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Millionaire Money Habits

June 29th, 2009 at 11:06 pm

Should I Get a Student Loan Deferment?

Sometimes it seems like things would be so much easier if you could just suspend paying for some of your bills for a few months…and without consequences.  Unfortunately, in most cases, you have to be facing some serious financial trouble in order to qualify.  If you are, one of the first payments you might look at is your student loan.  You might qualify for a deferment, but should you get one?

With a student loan deferment, your payments are suspended for a set period of time that your lender establishes.  If you have a subsidized Stafford loan, you also have the good fortune of suspended interest charges, so the loan amount will not increase during the time that you won’t be making payments.  However, most private student loans will continue to accrue interest, and that could increase the length of time that it will take you to pay off the loan.

Deferment Qualifications

There are a few different ways to qualify for a deferment.  First, as long as you are attending school at least part-time (and the definition of part-time may vary depending on your school and your specific loan), your payments can be deferred.  (In some cases, that’s a given until you graduate.)  After graduation, you might run into financial trouble, and you might qualify for an economic hardship or unemployment deferment.  For economic hardship, you must prove that the ratio of your payments versus your income is at a certain point determined by your lender.  To receive an unemployment deferment, you must show that you are actively seeking employment during the suspension period.

You could also qualify for a disability or family leave deferment if you are unable to work due to illness or a severe injury, if you are caring for your spouse or child that is experiencing an illness or injury, or if you are pregnant or taking care of your newborn and cannot attend work or school.  Your last option for qualification is a public service deferment—you are in the military, Peace Corps, or serving an approved tax-exempt organization as a volunteer.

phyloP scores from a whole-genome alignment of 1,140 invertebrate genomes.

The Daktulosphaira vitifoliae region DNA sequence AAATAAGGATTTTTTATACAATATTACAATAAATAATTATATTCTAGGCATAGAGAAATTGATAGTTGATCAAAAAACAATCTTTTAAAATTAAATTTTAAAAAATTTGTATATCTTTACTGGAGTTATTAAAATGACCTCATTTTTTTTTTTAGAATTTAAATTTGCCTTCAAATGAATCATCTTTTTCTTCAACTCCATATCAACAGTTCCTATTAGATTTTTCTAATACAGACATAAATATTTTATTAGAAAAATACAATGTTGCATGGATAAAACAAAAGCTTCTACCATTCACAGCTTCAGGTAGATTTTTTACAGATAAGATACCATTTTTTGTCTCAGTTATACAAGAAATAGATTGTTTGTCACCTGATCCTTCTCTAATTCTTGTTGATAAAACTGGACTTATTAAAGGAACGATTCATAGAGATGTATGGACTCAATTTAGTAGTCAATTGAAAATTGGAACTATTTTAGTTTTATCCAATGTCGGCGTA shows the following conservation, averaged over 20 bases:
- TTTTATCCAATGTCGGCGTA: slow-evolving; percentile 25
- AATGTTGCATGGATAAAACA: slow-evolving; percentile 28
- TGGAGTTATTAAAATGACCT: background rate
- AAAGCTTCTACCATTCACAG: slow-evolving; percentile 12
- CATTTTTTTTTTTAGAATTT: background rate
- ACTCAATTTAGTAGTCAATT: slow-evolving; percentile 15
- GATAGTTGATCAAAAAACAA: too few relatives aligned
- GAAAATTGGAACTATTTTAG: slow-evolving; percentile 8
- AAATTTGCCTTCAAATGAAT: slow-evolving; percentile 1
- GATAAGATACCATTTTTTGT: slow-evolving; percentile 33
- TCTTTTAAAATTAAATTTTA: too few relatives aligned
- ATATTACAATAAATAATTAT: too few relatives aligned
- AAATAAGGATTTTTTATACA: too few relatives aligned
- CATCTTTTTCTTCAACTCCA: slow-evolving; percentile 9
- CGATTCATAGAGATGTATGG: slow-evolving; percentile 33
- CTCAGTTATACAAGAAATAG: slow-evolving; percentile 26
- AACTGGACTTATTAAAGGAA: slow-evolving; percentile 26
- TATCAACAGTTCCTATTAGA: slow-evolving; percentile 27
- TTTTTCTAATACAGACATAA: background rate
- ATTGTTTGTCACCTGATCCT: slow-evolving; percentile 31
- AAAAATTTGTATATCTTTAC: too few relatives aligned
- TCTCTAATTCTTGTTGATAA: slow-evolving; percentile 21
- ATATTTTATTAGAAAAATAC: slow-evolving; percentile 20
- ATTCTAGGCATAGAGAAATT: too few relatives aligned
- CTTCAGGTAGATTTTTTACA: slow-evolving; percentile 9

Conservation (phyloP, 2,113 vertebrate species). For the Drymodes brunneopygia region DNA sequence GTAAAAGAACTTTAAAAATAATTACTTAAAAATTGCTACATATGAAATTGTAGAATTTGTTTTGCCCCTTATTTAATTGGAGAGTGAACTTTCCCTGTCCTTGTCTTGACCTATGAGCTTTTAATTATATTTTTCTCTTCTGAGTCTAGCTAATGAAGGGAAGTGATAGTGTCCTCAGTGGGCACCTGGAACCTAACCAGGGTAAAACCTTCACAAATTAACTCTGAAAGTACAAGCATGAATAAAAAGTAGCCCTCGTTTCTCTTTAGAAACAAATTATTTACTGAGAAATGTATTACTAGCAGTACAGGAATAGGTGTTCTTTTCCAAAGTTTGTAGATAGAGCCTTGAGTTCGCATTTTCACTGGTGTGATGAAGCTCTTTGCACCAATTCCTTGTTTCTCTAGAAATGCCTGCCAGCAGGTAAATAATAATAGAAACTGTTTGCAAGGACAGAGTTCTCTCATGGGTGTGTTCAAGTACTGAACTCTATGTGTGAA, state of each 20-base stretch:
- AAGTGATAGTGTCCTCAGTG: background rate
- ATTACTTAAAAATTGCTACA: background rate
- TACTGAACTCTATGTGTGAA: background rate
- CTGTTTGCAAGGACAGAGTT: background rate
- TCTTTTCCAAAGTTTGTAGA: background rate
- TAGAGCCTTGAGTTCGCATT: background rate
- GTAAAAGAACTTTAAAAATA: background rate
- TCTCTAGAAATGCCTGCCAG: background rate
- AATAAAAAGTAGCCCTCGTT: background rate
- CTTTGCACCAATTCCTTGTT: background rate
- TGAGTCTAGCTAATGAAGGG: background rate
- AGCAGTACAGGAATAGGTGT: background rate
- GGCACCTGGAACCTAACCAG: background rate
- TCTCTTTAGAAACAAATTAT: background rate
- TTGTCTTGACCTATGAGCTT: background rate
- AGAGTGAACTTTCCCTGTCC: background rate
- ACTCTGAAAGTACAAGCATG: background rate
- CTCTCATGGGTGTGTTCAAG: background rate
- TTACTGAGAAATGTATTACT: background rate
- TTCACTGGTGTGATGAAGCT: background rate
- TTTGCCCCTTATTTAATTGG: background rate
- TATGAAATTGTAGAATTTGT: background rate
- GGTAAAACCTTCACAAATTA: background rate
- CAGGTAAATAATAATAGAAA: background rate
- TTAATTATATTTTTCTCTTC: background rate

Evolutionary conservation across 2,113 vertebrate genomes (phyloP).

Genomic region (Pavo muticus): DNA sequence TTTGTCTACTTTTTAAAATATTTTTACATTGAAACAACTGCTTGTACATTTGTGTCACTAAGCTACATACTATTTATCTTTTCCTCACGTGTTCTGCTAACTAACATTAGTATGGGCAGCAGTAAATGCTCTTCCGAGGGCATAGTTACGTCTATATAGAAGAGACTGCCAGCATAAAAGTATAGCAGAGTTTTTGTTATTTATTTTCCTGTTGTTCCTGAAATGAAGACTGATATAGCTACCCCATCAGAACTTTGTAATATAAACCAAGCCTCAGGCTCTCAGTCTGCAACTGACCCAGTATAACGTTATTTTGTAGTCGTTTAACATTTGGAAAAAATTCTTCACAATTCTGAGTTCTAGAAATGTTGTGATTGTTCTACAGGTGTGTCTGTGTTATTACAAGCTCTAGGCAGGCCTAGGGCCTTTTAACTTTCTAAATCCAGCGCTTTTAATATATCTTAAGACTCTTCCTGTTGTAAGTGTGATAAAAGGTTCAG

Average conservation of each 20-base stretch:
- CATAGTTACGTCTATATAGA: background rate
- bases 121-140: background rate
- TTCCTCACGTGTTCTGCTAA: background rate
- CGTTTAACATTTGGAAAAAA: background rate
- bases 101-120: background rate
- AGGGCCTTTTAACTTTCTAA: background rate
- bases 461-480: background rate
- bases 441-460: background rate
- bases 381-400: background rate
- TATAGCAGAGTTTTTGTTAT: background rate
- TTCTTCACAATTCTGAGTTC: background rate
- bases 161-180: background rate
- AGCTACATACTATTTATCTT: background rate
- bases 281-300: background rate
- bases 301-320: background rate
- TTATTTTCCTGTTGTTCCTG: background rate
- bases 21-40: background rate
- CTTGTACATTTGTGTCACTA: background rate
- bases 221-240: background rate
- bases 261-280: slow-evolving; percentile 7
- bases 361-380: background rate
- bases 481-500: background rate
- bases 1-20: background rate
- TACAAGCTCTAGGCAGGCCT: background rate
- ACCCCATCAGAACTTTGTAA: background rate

Deferments are for Emergencies

Apart from the education deferment while you are still in school, all of these options require a substantial financial issue before you can be approved, so only consider a deferment when it is absolutely necessary.  It will be listed on your credit report, and the loan debt will still be included with your total debt if you apply for credit or other loans during the deferment.

If a deferment is a necessary option for you, make sure you understand all of the terms set forth by your particular lender, especially if they state that interest will still accrue in the meantime.  If so, consider making payments on that interest during the deferment.  Not only will it be more affordable than your entire monthly payment had been, but it will prevent the size of your loan from growing exponentially while you try to get your finances in order.  You don’t want find yourself worse off when the deferment is over.

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  1. Should I Get a Student Loan Deferment? | Millionaire Money Habits | Student Loan Consolidation


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